A Dreamer Walking

Invisible Ink- Don’t tell me, SHOW ME!

Posted in Uncategorized by Jacob on May 3, 2011

Seeing is different from being told
— African Proverb

This is how Brian McDonald opened up the topic of “What It Means to Dramatize an Idea”. This post is actually concentrating on the second part of Chapter 3 in his book Invisible Ink. I think in chapter three Brian hits on several different storytelling points, so I have decided to write four posts on the chapter (HERE is the link to the first post).

In storytelling our job is not to bluntly give our audience all the answers. Creating a story where you tell the audience exactly how and what to think is a quick way to get them to walk out on you. If the audience has been given all the answers there will be no drama. Drama comes from the uncertainty and questions the audience has. The drama comes from the audience figuring out the answers for themselves. Our job as filmmakers is to give the audience the equation and let them come up with the answer.

Let me go back to the example of The Incredibles to explain myself. The main theme in The Incredibles is “family is most important”. The reason why The Incredibles works so well is we are never told family is most important but rather we are shown. There are several scenes in which it is visually expressed how important family is to Mr. Incredible. One of the greatest examples would be the scene where his wife and children are flying to the island where he is being held capture. Syndrome, the villain of the movie, shoots missiles at the plane. We see Mr. Incredible at his most vulnerable. He begs Syndrome to call off the missiles, but sadly with no avail. He is forced to watch helplessly while the rockets hit and destroys the plane. He thinks right then his family is dead. We don’t need him to say, “my family is important to me”, we literally feel their importance through his emotions.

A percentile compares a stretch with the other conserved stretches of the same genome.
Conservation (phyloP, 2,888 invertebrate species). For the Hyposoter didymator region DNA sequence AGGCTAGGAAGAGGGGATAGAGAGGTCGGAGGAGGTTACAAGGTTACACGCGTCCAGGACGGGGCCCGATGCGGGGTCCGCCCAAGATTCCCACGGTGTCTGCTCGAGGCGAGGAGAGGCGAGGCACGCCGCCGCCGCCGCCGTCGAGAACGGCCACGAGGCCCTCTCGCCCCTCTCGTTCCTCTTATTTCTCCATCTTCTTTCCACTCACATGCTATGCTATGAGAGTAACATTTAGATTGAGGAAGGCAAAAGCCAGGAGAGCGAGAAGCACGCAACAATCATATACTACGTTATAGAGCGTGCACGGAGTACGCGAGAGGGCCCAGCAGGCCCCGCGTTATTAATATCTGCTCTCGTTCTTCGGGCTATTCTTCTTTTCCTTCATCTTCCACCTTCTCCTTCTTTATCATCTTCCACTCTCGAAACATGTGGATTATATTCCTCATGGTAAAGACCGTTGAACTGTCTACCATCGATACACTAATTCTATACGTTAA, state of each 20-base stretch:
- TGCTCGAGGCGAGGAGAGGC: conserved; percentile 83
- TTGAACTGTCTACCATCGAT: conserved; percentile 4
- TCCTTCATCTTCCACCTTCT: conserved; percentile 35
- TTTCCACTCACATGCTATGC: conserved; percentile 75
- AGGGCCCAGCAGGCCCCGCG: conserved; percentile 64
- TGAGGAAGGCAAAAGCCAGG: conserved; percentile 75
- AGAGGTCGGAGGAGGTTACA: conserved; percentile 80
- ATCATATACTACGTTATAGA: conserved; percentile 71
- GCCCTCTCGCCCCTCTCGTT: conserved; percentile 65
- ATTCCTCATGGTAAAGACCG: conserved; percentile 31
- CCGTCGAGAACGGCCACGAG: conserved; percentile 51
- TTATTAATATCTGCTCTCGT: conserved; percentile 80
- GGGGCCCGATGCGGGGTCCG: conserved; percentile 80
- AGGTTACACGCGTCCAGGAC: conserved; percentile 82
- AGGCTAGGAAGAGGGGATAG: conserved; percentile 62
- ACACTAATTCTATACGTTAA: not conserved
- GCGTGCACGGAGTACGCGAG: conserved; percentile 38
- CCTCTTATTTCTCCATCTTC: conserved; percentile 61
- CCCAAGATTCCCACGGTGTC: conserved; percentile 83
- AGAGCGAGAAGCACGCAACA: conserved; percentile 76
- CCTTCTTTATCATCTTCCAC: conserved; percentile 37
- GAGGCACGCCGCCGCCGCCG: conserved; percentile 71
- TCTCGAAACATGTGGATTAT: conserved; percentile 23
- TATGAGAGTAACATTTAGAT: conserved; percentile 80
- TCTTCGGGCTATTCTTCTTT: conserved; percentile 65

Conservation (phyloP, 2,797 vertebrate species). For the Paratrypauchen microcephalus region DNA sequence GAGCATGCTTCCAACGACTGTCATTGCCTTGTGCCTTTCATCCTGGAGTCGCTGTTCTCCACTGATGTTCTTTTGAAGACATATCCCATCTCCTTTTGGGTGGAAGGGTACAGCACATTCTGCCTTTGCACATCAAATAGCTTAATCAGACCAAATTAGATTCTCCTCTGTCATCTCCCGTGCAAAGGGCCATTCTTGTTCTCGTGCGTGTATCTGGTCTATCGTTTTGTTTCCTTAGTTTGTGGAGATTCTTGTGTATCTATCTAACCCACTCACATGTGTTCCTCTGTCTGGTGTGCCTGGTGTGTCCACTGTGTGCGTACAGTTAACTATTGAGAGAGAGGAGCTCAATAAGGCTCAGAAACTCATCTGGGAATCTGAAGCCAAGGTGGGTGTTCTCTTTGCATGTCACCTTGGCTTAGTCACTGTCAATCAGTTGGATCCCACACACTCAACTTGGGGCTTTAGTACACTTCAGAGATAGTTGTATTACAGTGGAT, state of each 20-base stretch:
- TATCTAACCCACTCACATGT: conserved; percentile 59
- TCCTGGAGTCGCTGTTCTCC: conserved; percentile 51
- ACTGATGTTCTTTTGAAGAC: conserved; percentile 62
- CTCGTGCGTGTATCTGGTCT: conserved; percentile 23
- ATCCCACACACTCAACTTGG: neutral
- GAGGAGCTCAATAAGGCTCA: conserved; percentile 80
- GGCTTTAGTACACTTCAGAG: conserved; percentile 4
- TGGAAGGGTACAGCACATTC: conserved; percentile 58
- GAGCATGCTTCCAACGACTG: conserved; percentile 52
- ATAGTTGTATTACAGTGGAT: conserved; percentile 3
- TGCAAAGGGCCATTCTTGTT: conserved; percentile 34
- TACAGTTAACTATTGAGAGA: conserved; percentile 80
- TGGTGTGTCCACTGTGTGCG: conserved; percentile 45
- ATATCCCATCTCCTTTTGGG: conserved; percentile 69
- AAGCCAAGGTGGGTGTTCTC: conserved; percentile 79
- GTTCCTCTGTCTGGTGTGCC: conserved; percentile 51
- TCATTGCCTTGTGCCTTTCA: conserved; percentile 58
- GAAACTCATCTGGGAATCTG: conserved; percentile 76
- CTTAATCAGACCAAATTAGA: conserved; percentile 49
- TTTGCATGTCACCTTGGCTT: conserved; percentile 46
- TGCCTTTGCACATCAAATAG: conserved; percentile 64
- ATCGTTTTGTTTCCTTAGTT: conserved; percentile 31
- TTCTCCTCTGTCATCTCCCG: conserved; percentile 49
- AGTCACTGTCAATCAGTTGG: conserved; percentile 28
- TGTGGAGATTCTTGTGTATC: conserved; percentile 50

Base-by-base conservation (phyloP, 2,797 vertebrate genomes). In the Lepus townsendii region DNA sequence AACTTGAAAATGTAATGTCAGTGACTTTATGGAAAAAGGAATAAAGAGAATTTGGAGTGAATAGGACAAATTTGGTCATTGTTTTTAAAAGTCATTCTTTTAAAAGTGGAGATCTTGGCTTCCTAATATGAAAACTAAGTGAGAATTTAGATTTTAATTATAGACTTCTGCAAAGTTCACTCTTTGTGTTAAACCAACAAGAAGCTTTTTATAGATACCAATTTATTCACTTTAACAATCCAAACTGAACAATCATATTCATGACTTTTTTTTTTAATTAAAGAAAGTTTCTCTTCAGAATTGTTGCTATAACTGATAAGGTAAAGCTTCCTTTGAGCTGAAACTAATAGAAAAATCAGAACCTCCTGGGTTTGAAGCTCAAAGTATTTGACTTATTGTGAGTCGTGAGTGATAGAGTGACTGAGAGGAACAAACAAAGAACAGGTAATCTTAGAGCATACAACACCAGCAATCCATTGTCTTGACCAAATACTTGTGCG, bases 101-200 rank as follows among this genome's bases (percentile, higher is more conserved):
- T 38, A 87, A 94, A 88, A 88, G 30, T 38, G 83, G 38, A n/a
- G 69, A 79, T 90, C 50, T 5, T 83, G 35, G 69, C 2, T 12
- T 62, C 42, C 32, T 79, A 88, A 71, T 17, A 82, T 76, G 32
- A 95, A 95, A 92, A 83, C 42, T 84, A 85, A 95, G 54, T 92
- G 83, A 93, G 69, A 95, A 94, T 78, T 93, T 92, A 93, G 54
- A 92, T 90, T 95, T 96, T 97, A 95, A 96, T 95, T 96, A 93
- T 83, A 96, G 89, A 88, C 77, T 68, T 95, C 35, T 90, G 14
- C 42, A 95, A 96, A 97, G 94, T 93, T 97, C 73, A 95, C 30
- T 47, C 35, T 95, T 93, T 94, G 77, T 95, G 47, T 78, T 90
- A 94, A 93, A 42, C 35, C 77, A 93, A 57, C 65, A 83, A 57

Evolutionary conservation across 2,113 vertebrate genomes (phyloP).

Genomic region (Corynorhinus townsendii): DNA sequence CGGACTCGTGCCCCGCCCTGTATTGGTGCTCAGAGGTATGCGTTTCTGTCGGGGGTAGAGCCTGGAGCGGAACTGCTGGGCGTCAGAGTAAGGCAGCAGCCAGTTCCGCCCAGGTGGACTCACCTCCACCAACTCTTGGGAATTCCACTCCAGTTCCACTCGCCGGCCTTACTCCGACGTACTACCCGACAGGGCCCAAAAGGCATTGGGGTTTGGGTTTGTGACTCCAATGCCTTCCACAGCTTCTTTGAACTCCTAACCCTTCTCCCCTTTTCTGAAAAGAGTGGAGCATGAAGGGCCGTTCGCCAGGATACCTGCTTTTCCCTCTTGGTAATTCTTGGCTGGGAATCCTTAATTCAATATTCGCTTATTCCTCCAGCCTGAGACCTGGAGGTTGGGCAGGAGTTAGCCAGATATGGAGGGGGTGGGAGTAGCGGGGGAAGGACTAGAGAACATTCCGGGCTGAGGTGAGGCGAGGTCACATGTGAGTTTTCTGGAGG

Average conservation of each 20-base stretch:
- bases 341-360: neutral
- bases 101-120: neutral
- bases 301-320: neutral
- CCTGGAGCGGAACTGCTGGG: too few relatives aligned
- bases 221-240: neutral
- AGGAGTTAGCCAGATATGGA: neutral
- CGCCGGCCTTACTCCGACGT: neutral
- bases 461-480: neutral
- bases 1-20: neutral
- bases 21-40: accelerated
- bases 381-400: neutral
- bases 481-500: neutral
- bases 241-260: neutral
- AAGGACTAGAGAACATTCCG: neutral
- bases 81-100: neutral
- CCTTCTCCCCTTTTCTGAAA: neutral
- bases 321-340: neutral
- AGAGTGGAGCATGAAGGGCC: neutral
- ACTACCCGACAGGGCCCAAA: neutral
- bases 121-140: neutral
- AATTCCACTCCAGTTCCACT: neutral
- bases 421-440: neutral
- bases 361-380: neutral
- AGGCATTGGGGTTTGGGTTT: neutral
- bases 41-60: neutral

Words can easily be deceptive. David Fincher said, in his commentary on the movie Se7en, he believed the verbal language was invented so people could lie. Granted, David Fincher is one of the most cynical people I have ever come across, but what he said has some truth. We have the ability to deceive people through our words, but our our actions and emotions give us away.  We as filmmakers are measured based on how much we can get the audience to buy into the story we are telling. If we are told someone is in danger but don’t have it expressed well through the powers of cinema– through sound effects, music, cutting, lighting, and good acting– the audience won’t care. If an actor does not believe in what he is saying the audience won’t believe it. When I watch a movie I do not care whether I have seen the same type of story before. What I care about is whether or not the visuals and characters are believable. Do the performances feel authentic? Do the visuals demand my attention?